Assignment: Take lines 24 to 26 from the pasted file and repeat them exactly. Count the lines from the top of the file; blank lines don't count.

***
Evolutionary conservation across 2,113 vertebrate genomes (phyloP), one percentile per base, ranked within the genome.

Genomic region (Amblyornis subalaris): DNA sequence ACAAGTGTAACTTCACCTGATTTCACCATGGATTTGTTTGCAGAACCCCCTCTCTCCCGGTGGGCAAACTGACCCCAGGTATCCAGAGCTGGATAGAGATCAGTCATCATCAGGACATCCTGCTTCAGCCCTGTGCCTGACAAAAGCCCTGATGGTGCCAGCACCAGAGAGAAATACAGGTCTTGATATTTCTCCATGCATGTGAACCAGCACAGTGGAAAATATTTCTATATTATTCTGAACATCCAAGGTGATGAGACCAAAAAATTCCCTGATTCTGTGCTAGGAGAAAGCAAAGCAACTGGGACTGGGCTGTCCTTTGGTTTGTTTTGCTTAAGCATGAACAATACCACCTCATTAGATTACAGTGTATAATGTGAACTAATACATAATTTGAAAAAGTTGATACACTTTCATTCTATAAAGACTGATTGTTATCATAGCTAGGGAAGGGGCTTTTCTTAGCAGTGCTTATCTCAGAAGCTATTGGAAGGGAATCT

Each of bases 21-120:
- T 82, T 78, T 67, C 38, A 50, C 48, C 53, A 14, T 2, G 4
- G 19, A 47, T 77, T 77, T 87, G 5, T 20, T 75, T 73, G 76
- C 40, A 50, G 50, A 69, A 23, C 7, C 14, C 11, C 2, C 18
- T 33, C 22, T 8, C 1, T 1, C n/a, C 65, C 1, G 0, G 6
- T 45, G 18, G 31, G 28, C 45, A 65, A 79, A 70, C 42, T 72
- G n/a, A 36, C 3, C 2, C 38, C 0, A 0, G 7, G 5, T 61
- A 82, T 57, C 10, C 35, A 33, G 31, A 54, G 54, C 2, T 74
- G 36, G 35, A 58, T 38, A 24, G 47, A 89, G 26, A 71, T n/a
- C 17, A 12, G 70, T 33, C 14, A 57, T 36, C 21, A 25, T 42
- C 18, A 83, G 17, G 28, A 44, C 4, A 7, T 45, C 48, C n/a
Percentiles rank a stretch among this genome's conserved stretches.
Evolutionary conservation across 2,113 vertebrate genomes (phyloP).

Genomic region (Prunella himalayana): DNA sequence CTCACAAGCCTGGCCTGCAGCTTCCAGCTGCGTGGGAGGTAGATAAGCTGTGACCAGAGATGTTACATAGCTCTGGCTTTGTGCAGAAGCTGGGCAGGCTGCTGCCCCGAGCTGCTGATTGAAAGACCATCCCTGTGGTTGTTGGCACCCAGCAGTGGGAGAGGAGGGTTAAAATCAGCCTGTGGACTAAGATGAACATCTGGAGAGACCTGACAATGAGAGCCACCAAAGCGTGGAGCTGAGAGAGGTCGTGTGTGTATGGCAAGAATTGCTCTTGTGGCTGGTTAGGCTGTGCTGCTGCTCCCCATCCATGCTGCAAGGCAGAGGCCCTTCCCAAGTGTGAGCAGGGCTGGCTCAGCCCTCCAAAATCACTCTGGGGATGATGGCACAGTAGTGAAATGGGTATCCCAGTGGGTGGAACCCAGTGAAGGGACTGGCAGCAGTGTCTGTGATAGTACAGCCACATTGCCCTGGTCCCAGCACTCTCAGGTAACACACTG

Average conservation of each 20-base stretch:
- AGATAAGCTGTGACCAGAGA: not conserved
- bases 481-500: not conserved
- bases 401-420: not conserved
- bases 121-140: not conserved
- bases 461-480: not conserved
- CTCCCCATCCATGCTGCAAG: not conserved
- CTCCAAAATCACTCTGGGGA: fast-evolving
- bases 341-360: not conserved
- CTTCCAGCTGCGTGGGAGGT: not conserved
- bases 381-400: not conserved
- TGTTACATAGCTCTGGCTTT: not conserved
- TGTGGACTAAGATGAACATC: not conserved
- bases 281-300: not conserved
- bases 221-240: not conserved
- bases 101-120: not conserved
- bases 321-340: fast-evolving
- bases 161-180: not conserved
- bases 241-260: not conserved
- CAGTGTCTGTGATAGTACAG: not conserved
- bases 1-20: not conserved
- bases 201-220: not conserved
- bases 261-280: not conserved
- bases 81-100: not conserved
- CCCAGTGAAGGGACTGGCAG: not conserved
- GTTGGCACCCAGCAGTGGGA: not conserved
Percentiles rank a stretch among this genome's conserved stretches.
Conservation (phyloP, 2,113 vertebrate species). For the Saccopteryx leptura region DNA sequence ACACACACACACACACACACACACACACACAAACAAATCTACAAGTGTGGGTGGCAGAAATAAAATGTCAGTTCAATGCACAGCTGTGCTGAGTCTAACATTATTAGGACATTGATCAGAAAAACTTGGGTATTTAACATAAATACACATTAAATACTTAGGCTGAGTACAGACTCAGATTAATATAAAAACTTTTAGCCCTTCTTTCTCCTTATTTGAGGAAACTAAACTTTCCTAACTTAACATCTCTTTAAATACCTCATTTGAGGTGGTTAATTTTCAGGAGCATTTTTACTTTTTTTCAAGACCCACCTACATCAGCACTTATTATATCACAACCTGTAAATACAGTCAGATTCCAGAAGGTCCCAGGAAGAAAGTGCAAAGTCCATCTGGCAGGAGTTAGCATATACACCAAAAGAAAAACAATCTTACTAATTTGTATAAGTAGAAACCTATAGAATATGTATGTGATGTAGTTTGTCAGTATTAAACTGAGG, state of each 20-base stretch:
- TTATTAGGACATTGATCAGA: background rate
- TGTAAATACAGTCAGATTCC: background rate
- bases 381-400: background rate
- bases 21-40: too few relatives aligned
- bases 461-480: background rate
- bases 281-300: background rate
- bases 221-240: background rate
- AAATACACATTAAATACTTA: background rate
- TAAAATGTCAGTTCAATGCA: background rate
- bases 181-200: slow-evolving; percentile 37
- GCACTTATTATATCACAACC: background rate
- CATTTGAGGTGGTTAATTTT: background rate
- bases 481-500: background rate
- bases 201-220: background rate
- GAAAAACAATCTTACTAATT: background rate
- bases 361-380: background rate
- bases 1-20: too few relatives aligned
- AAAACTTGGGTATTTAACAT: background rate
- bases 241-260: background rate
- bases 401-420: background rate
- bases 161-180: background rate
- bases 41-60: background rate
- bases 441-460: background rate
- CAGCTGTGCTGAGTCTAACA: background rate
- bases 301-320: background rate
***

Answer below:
- CTCCAAAATCACTCTGGGGA: fast-evolving
- bases 341-360: not conserved
- CTTCCAGCTGCGTGGGAGGT: not conserved